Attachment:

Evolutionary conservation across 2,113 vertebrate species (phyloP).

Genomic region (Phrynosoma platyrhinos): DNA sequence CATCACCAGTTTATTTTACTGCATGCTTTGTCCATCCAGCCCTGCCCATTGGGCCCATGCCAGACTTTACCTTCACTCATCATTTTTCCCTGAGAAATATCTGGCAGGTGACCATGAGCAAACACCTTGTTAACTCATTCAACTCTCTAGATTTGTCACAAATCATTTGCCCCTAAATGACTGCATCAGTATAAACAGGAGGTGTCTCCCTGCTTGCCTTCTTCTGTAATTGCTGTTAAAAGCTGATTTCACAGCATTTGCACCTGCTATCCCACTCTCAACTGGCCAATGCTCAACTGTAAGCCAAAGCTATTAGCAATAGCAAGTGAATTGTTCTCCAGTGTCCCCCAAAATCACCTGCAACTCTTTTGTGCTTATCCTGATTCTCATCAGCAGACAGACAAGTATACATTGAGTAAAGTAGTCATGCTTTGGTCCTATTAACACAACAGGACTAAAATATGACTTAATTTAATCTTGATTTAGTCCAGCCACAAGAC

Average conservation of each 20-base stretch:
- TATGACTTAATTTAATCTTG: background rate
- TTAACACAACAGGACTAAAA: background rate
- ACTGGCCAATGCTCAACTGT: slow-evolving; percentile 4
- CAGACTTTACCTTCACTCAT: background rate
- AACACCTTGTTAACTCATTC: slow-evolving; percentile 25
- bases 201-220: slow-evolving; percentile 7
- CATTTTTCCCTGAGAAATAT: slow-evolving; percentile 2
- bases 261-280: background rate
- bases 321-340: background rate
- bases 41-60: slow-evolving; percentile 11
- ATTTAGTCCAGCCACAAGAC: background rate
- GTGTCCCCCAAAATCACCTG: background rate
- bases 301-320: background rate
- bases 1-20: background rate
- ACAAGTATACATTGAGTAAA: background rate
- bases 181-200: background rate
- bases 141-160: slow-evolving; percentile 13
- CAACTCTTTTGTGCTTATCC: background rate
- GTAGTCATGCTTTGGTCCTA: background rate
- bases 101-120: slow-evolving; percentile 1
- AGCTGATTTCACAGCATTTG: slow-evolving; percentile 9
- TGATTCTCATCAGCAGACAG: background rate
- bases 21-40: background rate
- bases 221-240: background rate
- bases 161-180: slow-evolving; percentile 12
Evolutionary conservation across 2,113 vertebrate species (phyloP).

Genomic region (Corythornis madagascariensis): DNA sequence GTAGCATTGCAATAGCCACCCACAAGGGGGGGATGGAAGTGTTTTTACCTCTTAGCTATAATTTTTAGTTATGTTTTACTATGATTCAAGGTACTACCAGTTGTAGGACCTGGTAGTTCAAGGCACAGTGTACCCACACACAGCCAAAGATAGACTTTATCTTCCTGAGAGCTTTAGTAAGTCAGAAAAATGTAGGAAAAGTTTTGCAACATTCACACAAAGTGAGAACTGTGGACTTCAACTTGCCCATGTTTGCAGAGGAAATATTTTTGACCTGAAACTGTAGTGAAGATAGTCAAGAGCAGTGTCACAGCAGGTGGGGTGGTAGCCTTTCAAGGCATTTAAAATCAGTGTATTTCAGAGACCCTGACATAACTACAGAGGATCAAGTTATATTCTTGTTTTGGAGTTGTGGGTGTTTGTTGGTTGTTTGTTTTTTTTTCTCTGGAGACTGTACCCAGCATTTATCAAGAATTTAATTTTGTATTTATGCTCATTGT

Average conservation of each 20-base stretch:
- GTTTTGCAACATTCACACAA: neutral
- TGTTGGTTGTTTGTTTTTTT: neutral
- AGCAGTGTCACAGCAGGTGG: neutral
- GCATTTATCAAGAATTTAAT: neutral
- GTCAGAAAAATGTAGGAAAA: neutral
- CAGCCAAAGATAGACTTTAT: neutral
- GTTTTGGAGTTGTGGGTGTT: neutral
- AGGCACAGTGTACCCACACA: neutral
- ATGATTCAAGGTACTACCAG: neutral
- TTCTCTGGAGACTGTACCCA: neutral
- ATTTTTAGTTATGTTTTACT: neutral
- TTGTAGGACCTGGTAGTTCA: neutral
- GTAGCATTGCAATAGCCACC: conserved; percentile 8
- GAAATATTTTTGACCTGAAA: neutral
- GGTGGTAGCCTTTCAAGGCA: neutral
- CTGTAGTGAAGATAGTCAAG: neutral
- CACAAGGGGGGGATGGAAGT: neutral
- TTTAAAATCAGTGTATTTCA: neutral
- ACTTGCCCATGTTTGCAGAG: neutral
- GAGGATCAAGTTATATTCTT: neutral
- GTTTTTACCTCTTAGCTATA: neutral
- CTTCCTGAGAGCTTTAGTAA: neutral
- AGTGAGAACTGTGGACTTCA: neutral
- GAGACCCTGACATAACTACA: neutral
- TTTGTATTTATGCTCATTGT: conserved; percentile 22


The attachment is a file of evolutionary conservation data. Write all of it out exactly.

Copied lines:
Evolutionary conservation across 2,113 vertebrate species (phyloP).

Genomic region (Phrynosoma platyrhinos): DNA sequence CATCACCAGTTTATTTTACTGCATGCTTTGTCCATCCAGCCCTGCCCATTGGGCCCATGCCAGACTTTACCTTCACTCATCATTTTTCCCTGAGAAATATCTGGCAGGTGACCATGAGCAAACACCTTGTTAACTCATTCAACTCTCTAGATTTGTCACAAATCATTTGCCCCTAAATGACTGCATCAGTATAAACAGGAGGTGTCTCCCTGCTTGCCTTCTTCTGTAATTGCTGTTAAAAGCTGATTTCACAGCATTTGCACCTGCTATCCCACTCTCAACTGGCCAATGCTCAACTGTAAGCCAAAGCTATTAGCAATAGCAAGTGAATTGTTCTCCAGTGTCCCCCAAAATCACCTGCAACTCTTTTGTGCTTATCCTGATTCTCATCAGCAGACAGACAAGTATACATTGAGTAAAGTAGTCATGCTTTGGTCCTATTAACACAACAGGACTAAAATATGACTTAATTTAATCTTGATTTAGTCCAGCCACAAGAC

Average conservation of each 20-base stretch:
- TATGACTTAATTTAATCTTG: background rate
- TTAACACAACAGGACTAAAA: background rate
- ACTGGCCAATGCTCAACTGT: slow-evolving; percentile 4
- CAGACTTTACCTTCACTCAT: background rate
- AACACCTTGTTAACTCATTC: slow-evolving; percentile 25
- bases 201-220: slow-evolving; percentile 7
- CATTTTTCCCTGAGAAATAT: slow-evolving; percentile 2
- bases 261-280: background rate
- bases 321-340: background rate
- bases 41-60: slow-evolving; percentile 11
- ATTTAGTCCAGCCACAAGAC: background rate
- GTGTCCCCCAAAATCACCTG: background rate
- bases 301-320: background rate
- bases 1-20: background rate
- ACAAGTATACATTGAGTAAA: background rate
- bases 181-200: background rate
- bases 141-160: slow-evolving; percentile 13
- CAACTCTTTTGTGCTTATCC: background rate
- GTAGTCATGCTTTGGTCCTA: background rate
- bases 101-120: slow-evolving; percentile 1
- AGCTGATTTCACAGCATTTG: slow-evolving; percentile 9
- TGATTCTCATCAGCAGACAG: background rate
- bases 21-40: background rate
- bases 221-240: background rate
- bases 161-180: slow-evolving; percentile 12
Evolutionary conservation across 2,113 vertebrate species (phyloP).

Genomic region (Corythornis madagascariensis): DNA sequence GTAGCATTGCAATAGCCACCCACAAGGGGGGGATGGAAGTGTTTTTACCTCTTAGCTATAATTTTTAGTTATGTTTTACTATGATTCAAGGTACTACCAGTTGTAGGACCTGGTAGTTCAAGGCACAGTGTACCCACACACAGCCAAAGATAGACTTTATCTTCCTGAGAGCTTTAGTAAGTCAGAAAAATGTAGGAAAAGTTTTGCAACATTCACACAAAGTGAGAACTGTGGACTTCAACTTGCCCATGTTTGCAGAGGAAATATTTTTGACCTGAAACTGTAGTGAAGATAGTCAAGAGCAGTGTCACAGCAGGTGGGGTGGTAGCCTTTCAAGGCATTTAAAATCAGTGTATTTCAGAGACCCTGACATAACTACAGAGGATCAAGTTATATTCTTGTTTTGGAGTTGTGGGTGTTTGTTGGTTGTTTGTTTTTTTTTCTCTGGAGACTGTACCCAGCATTTATCAAGAATTTAATTTTGTATTTATGCTCATTGT

Average conservation of each 20-base stretch:
- GTTTTGCAACATTCACACAA: neutral
- TGTTGGTTGTTTGTTTTTTT: neutral
- AGCAGTGTCACAGCAGGTGG: neutral
- GCATTTATCAAGAATTTAAT: neutral
- GTCAGAAAAATGTAGGAAAA: neutral
- CAGCCAAAGATAGACTTTAT: neutral
- GTTTTGGAGTTGTGGGTGTT: neutral
- AGGCACAGTGTACCCACACA: neutral
- ATGATTCAAGGTACTACCAG: neutral
- TTCTCTGGAGACTGTACCCA: neutral
- ATTTTTAGTTATGTTTTACT: neutral
- TTGTAGGACCTGGTAGTTCA: neutral
- GTAGCATTGCAATAGCCACC: conserved; percentile 8
- GAAATATTTTTGACCTGAAA: neutral
- GGTGGTAGCCTTTCAAGGCA: neutral
- CTGTAGTGAAGATAGTCAAG: neutral
- CACAAGGGGGGGATGGAAGT: neutral
- TTTAAAATCAGTGTATTTCA: neutral
- ACTTGCCCATGTTTGCAGAG: neutral
- GAGGATCAAGTTATATTCTT: neutral
- GTTTTTACCTCTTAGCTATA: neutral
- CTTCCTGAGAGCTTTAGTAA: neutral
- AGTGAGAACTGTGGACTTCA: neutral
- GAGACCCTGACATAACTACA: neutral
- TTTGTATTTATGCTCATTGT: conserved; percentile 22